Monday, June 15, 2015
New legal action: County Commission deliberately violated Sunshine Law
It asks that the judge vacate the appointments of Gary Nodler, Sallie Beard, and Ron Gatz to the Board of Education.
A second action, also filed late Friday, asks Judge Joseph Hensley to issue a writ of mandamus forcing Board Secretary Pat Waldo to swear in Jim Kimbrough to replace Lane Roberts on the board. If that writ is issued, it would mean that there were never three board vacancies and therefore, the decision would never have gone to the County Commission.
Both actions were filed by attorney Jonathan Pierce of Anderson, and the plaintiffs in both cases are Joshua Bard, Jon Buck, and Jamie Johnson.
The writ of mandamus asks the judge to order the Board of Education and Waldo to "correct the error that occurred at the May 26, 2015 meeting of the Joplin Board of Education wherein it was announced that the motion to appoint Jim Kimbrough to the vacant seat did not pass, and to add, by addendum, to those minutes that the motion actually passed by an affirmative vote of three to two."
Board President Jeff Koch, Debbie Fort, and Jennifer Martucci voted for Kimbrough, while Mike Landis and Lynda Banwart voted "no." Randy Steele had resigned before the vote was taken, which gave Kimbrough a majority and should have seated him on the board, according to the petition.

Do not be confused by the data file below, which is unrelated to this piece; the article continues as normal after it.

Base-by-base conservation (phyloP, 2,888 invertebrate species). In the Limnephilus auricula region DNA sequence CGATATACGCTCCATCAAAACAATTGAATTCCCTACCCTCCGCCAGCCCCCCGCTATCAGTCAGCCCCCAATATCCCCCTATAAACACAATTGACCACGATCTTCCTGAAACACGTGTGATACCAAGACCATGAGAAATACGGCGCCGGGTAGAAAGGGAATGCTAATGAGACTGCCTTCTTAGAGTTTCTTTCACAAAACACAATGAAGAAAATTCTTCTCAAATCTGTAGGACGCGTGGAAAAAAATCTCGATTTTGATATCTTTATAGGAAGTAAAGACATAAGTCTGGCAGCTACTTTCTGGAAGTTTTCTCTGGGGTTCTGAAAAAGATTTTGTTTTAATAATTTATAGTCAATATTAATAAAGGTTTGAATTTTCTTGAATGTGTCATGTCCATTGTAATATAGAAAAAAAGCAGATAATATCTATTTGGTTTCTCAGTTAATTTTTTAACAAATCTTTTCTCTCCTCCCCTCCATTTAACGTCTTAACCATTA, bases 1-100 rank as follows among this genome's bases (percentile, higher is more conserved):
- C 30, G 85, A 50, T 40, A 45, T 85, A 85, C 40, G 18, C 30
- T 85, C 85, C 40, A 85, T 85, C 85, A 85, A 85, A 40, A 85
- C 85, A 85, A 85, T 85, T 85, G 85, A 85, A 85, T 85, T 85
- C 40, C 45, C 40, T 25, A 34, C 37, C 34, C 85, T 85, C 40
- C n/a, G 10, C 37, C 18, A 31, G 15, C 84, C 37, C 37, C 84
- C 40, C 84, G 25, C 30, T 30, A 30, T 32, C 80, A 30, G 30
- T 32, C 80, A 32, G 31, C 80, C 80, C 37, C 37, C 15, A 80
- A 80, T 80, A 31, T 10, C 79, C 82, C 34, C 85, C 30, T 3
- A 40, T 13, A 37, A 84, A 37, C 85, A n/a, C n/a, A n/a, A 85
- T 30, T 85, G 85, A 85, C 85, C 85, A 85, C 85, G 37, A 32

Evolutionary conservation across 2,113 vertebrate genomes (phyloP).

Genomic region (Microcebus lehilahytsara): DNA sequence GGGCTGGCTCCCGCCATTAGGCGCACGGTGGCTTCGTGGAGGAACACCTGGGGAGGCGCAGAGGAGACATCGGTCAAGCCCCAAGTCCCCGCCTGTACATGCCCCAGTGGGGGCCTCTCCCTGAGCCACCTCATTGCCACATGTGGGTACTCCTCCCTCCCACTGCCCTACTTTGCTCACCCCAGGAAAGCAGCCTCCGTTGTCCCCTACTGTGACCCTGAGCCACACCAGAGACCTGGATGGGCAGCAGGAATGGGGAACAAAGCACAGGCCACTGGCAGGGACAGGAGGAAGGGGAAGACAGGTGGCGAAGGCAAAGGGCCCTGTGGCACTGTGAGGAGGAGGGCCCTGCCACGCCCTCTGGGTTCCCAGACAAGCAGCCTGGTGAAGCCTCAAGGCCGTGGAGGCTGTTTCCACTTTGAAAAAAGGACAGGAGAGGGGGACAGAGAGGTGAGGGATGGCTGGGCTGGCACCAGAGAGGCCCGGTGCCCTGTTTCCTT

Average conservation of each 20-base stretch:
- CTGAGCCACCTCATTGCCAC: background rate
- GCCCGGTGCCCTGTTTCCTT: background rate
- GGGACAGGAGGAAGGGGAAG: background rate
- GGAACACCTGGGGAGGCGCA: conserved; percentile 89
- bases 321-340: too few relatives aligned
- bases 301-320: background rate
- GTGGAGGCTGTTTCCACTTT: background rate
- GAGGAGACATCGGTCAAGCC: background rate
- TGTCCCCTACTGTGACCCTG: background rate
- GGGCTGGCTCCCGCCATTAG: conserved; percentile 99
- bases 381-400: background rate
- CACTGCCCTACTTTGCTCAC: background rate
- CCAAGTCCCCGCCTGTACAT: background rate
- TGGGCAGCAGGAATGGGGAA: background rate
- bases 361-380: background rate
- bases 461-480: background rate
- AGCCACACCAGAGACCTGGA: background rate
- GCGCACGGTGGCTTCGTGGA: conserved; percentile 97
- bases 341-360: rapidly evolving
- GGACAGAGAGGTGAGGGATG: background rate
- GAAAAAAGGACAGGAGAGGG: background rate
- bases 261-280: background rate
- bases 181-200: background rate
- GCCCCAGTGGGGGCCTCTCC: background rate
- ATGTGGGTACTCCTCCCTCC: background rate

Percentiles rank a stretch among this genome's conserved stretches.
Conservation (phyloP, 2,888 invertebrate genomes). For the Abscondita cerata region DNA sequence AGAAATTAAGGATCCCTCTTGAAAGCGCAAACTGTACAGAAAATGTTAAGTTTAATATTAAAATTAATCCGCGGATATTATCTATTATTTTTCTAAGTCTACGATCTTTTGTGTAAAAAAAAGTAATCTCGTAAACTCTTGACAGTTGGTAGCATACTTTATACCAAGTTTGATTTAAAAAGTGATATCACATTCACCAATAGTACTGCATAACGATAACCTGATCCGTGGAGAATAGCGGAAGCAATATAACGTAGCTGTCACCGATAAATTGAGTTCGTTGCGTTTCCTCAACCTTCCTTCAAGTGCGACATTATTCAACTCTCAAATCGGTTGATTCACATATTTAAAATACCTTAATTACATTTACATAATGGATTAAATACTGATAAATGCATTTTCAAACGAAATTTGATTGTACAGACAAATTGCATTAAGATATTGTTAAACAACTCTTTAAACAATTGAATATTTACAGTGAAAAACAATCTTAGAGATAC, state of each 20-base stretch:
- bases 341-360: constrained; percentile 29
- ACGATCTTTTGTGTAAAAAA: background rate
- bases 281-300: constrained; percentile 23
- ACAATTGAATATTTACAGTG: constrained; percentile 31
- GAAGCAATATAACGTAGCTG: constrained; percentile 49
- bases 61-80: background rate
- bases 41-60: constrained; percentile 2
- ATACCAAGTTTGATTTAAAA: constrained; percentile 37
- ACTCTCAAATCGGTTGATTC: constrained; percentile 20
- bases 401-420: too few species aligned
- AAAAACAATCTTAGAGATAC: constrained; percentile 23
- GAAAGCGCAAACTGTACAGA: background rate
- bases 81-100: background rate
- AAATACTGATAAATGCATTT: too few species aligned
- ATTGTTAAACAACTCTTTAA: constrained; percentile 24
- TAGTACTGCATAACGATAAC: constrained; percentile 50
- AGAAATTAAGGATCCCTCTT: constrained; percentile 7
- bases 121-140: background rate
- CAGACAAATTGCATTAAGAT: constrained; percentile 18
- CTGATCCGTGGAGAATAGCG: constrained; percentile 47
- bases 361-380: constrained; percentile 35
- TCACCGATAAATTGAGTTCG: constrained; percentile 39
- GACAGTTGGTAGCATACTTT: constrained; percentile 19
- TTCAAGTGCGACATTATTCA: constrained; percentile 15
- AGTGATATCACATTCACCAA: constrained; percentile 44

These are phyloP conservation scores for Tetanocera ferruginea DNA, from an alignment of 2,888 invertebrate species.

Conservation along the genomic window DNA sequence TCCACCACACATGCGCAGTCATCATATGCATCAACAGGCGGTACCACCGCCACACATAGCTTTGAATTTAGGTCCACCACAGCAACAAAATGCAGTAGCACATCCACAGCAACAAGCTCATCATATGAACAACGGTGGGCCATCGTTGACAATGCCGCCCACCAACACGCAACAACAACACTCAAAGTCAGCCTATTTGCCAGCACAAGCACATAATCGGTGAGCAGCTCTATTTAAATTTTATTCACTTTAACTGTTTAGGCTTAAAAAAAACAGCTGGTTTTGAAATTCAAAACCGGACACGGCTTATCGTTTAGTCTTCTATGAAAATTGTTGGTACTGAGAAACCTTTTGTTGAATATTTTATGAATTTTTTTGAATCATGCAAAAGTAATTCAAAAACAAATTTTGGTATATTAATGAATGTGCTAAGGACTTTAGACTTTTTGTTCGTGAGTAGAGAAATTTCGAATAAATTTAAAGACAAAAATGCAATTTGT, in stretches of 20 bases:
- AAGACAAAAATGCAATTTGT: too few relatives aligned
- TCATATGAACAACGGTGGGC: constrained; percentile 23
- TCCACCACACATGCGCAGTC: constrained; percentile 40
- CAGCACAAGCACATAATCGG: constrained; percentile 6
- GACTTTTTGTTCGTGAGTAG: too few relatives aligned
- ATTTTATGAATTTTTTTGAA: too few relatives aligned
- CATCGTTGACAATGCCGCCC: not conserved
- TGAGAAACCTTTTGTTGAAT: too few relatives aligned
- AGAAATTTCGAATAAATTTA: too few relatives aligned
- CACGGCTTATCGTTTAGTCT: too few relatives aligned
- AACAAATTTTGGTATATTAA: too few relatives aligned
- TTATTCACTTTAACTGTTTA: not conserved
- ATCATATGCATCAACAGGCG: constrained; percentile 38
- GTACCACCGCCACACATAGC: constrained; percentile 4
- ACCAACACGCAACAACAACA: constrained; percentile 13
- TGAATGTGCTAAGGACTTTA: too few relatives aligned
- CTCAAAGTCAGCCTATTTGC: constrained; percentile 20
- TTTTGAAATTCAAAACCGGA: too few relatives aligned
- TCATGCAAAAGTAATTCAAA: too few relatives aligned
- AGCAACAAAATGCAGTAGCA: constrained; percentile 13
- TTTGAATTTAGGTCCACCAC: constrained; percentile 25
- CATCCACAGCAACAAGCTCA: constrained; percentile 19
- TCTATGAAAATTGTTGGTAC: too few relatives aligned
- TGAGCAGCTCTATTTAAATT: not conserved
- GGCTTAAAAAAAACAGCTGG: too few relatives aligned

The petition notes that nowhere in the law does it include appointment of new board members to the items that must have four votes, or a majority of the complete board, "The legislature obviously viewed filling a board vacancy part of the 'transaction business' which needs only a majority of the members present at a quorum."
Though Joplin R-8 Board policy says a majority of the "complete board," the petition says the board does not have the right to set the bar that high. "School officers do not have powers other than those conferred by a legislative act, either expressly or by necessary implication, and doubtful claims of power are resolved against them. No Missouri statute confers upon a school board the power to increase the number of votes required to fill a vacancy."
In the action against the County Commission, the petition begins by noting the Commission "lacked jurisdiction and authority to appoint members to the school board because no more than two vacancies existed on the board at any one time."
The same argument- that Kimbrough should have been seated when he was approved by a 3-2 margin- is made, but the allegation that the Commission violated the Sunshine Law is also included.
"The Commission chose to hold closed meetings to interview, discuss, deliberate, and vote on appointees to the Board. All such business was hidden from the public's eyes and ears. As Commissioner (John) Bartosh admitted in an interview with the Carthage Press on June 10, 2015:"